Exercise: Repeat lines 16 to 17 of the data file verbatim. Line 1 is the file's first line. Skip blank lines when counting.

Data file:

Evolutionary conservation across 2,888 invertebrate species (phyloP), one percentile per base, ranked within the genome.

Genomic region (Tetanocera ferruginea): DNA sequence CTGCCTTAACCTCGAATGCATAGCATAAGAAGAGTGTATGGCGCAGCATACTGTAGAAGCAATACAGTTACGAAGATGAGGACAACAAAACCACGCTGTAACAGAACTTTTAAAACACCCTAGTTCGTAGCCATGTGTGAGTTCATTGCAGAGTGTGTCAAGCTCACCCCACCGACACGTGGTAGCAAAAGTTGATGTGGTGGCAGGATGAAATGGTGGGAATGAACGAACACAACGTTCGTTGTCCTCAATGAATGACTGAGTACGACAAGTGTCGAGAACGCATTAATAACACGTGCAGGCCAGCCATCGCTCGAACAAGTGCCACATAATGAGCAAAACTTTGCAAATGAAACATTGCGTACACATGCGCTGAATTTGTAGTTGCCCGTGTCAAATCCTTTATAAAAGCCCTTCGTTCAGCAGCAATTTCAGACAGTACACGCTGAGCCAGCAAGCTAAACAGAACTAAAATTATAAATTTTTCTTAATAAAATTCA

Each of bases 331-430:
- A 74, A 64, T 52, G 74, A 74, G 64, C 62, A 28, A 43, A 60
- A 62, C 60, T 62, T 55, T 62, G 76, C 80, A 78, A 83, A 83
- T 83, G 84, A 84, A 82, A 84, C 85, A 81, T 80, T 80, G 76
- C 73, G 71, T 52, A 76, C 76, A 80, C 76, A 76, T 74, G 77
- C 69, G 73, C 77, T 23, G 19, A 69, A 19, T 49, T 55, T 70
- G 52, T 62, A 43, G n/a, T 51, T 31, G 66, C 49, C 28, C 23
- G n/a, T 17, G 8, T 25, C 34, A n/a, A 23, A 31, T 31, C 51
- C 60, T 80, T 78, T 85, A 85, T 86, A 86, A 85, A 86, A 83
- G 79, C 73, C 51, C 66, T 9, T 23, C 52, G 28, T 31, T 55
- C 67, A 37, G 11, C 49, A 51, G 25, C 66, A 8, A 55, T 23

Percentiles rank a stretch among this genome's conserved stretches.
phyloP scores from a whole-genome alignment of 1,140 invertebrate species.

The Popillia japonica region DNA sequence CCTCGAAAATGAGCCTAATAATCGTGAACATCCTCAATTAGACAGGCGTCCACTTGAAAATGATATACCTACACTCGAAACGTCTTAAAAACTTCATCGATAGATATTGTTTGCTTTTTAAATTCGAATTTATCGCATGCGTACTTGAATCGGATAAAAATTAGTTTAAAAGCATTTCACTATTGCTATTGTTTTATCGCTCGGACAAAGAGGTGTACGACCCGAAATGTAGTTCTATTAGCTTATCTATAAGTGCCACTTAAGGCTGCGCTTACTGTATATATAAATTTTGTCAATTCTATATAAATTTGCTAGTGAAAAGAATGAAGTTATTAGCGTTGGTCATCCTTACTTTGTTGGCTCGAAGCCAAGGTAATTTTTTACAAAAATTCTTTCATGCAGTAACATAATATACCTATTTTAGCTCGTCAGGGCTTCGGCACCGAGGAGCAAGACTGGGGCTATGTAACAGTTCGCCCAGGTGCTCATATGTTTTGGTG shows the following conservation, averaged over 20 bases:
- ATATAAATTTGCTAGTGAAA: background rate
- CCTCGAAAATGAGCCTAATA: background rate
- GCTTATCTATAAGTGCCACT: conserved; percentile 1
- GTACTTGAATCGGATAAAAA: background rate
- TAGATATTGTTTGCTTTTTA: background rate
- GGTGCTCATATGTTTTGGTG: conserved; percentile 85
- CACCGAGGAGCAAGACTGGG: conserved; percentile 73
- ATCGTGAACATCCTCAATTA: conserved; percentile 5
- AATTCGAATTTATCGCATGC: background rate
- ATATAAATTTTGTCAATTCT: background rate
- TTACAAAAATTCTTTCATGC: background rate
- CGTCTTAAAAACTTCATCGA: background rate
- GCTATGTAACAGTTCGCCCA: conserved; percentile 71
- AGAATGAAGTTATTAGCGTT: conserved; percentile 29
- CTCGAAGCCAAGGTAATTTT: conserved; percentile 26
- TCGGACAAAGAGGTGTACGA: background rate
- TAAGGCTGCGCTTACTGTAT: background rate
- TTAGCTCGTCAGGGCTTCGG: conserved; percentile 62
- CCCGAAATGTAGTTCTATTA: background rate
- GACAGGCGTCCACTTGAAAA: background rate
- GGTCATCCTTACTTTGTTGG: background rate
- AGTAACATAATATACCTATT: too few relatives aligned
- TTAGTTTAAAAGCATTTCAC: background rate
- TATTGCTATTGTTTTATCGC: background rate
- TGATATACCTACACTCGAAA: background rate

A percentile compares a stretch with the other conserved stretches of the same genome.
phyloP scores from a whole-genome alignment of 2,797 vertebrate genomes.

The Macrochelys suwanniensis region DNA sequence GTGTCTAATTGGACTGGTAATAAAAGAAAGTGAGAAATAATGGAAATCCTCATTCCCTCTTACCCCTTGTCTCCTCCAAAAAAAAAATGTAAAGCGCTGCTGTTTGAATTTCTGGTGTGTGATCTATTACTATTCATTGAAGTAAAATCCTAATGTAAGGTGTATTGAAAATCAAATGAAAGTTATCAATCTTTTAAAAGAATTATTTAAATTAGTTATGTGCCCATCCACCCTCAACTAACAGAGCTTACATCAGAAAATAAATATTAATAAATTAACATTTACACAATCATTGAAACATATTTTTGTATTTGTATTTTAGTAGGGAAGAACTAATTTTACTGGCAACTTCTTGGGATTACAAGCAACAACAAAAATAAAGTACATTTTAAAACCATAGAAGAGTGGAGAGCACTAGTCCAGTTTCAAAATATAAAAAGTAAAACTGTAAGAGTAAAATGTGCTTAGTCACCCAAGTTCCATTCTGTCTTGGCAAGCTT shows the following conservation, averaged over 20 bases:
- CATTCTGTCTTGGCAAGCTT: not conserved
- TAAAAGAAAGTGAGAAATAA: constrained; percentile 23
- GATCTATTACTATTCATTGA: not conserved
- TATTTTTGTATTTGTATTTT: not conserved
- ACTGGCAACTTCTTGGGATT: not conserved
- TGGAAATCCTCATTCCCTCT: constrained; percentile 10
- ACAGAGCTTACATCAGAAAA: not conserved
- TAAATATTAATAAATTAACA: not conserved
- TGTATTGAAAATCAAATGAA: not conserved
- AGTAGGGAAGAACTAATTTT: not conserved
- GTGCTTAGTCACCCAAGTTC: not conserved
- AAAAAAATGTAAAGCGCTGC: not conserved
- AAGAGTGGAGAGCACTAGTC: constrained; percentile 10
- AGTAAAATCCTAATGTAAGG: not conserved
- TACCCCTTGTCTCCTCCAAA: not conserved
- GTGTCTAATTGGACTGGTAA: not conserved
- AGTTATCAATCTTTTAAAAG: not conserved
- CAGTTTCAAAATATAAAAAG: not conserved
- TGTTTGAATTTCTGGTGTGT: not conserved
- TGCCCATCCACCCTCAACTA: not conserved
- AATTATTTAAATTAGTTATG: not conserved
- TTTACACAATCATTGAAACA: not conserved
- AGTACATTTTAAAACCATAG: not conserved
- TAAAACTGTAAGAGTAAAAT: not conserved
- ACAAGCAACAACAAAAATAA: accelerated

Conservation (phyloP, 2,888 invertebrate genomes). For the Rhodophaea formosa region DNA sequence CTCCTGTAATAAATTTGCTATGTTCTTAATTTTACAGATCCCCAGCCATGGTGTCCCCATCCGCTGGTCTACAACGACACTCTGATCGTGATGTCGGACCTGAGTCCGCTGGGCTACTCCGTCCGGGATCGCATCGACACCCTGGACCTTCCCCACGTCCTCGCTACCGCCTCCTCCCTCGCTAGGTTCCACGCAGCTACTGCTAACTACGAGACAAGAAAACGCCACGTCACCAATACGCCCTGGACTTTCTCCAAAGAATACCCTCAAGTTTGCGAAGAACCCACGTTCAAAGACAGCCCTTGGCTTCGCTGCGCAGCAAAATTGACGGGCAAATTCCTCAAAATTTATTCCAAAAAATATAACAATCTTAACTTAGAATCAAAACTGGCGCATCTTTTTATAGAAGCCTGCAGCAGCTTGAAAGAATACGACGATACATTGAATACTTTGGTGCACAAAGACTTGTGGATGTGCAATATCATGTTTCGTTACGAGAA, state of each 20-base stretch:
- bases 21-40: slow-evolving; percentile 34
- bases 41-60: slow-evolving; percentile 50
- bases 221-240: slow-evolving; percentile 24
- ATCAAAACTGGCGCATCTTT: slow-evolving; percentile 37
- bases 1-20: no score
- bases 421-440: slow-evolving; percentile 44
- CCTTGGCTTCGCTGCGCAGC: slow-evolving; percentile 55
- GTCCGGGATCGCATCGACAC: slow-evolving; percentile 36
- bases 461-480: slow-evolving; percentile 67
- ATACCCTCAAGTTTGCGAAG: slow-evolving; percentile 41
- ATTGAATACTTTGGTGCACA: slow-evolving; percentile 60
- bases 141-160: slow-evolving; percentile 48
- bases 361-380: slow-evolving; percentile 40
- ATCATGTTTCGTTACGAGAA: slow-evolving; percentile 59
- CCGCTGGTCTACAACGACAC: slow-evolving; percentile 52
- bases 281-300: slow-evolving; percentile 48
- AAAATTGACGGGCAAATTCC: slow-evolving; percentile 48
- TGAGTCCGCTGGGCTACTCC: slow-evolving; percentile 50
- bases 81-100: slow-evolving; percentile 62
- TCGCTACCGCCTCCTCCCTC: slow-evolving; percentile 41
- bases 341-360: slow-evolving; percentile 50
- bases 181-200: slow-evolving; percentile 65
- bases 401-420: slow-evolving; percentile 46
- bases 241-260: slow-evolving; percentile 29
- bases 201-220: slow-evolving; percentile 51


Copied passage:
The Popillia japonica region DNA sequence CCTCGAAAATGAGCCTAATAATCGTGAACATCCTCAATTAGACAGGCGTCCACTTGAAAATGATATACCTACACTCGAAACGTCTTAAAAACTTCATCGATAGATATTGTTTGCTTTTTAAATTCGAATTTATCGCATGCGTACTTGAATCGGATAAAAATTAGTTTAAAAGCATTTCACTATTGCTATTGTTTTATCGCTCGGACAAAGAGGTGTACGACCCGAAATGTAGTTCTATTAGCTTATCTATAAGTGCCACTTAAGGCTGCGCTTACTGTATATATAAATTTTGTCAATTCTATATAAATTTGCTAGTGAAAAGAATGAAGTTATTAGCGTTGGTCATCCTTACTTTGTTGGCTCGAAGCCAAGGTAATTTTTTACAAAAATTCTTTCATGCAGTAACATAATATACCTATTTTAGCTCGTCAGGGCTTCGGCACCGAGGAGCAAGACTGGGGCTATGTAACAGTTCGCCCAGGTGCTCATATGTTTTGGTG shows the following conservation, averaged over 20 bases:
- ATATAAATTTGCTAGTGAAA: background rate